After a year or so, Michael's visits became less and less frequent. When he did show up, he looked gaunt and weak and he remained seated most of the time. His voice was hoarse and it appeared to be an effort to speak. His boyfriend Joe, a nice, relatively quiet guy, led Michael around when he was asked. The most ubiquitous tool used in the newspaper composition business was an X-Acto knife. I used one at every one of my early, pre-computer jobs. I became deftly accurate at slicing up "galleys," another job skill that is now obsolete. On one of his last appearances in our office, Michael announced that he was not permitted to handle or be in proximity of an X-Acto knife. Shortly after, the Au Courant staff shared whispered conversations about AIDS. Shortly after that, we were informed that Michael had passed away. I surprised myself by how I felt. I was crushed. Michael was the first person around my own age that I knew that died. Dying was for old people, not for 35-year-olds. I didn't like Michael. Not because he was gay, but because he wasn't a nice person. I did, however, make a donation to MANNA (Metropolitan Area Neighborhood Nutrition Alliance, a volunteer organization that brings meals to those in the Philadelphia area that are battling AIDS) in Michael's honor. I have made yearly donations (when I can) ever since.

I eventually left the composition house and moved on to my first job where I didn't use an X-Acto knife. A few nights a week, I also helped my wife with her blossoming eBay business. One evening, I was wrapping some glassware with old newspapers that we had accumulated. I grabbed the top sheet of the pile as I carefully lifted a fragile Depression glass sugar bowl with my other hand. I'm lucky I didn't drop the piece, as I was startled by a headline I saw in the several-weeks-old newspaper. It was in the "Obituary" section of a recent Philadelphia Inquirer. There was a black and white photograph of Harry, the advertising sales guy from Au Courant, accompanying a three-paragraph synopsis of his brief life. I scanned the story. It highlighted his education and his career, noting, most recently, he was employed in the sales department of the Inquirer itself. What was missing from the story was a life-defining incident that Harry had told me one day.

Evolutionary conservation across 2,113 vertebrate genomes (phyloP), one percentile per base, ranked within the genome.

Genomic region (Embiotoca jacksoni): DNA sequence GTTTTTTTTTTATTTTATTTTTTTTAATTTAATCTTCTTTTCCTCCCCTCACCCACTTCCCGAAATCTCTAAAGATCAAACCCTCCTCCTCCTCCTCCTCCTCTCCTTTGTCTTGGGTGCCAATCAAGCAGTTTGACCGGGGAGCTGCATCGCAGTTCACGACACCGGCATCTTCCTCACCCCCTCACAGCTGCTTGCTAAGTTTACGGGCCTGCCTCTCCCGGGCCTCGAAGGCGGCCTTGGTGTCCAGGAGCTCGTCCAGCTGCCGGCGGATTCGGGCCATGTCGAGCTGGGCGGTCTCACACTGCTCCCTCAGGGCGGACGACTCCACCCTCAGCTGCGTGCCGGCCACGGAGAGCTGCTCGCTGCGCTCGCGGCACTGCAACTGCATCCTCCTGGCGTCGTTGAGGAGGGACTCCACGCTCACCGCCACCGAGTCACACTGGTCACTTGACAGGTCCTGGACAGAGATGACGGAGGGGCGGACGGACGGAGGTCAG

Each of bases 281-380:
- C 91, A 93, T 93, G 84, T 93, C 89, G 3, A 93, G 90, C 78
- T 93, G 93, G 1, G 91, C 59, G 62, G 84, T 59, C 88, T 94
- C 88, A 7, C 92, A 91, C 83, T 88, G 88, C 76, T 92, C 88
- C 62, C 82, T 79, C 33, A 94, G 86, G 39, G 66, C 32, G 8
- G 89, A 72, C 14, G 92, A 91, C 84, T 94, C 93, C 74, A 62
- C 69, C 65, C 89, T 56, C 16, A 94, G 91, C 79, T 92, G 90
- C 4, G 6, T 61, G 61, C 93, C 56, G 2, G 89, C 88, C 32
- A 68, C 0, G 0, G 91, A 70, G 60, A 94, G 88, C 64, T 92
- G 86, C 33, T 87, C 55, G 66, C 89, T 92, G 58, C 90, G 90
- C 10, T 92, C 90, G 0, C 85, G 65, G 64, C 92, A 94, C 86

Harry spent a good portion of his life trying to live up to his father's expectations. His father, he explained, was a Camden, New Jersey police officer — a tough motorcycle cop, as a matter of fact. Harry did his very best to suppress his homosexual feelings, so — as he put it — as not to embarrass his father in front of his cop friends. Harry went to his senior prom with a girl from his class. After high school, he married a woman in an attempt to make his father proud. A little over a year into his marriage, Harry's wife returned home unexpectedly early from a day of running errands. She discovered Harry in their bed with a man. Harry told me the feeling of "getting caught" after so many years of acting the way he was "supposed" to act was liberating. Harry and his wife divorced. Harry became estranged from his father (however, they reconciled just prior to his father's death). But, Harry was finally living the life he wanted to live. His life. His way. It's just sad that he was only able to enjoy that life for only a dozen or so years. That story should have been the inspirational lede to Harry's obit.

My interaction with the guys from Au Courant taught me a valuable lesson and it changed my outlook for the rest of my life. Sure, there are plenty of people that I dislike. I don't deny that and I don't think I will ever stop disliking someone. But, I have reasons for my animosity. It is based on things they have said and actions they have taken against me personally. I never, ever have contempt for someone for what they believe in or how they look or who they love (unless they love The Dave Matthews Band. I have no tolerance for that!).

I'm not gay. Nor am I black... or Asian.... or Muslim..... or tall.... or good at math.... or any number of other qualities that make me different from everyone else. So what? Is that a reason to dislike someone? No. No, it is not. That would be stupid.

Don't be stupid. Just be who you are. Let others be who they are.

Unless you're stupid.

Sunday, June 2, 2019

fiddle about

My love of all things Disney is no secret. This story, however, is about my love of small things Disney.

After many trips to the Walt Disney World Resort just outside of Orlando, Florida, my family and I decided to check out Walt's original theme park on the west coast. Of course the Pincus family doesn't do anything in a normal way. We headed to Southern California by way of Las Vegas, spending three days in Sin City before driving four hours across the Mojave Desert to Anaheim.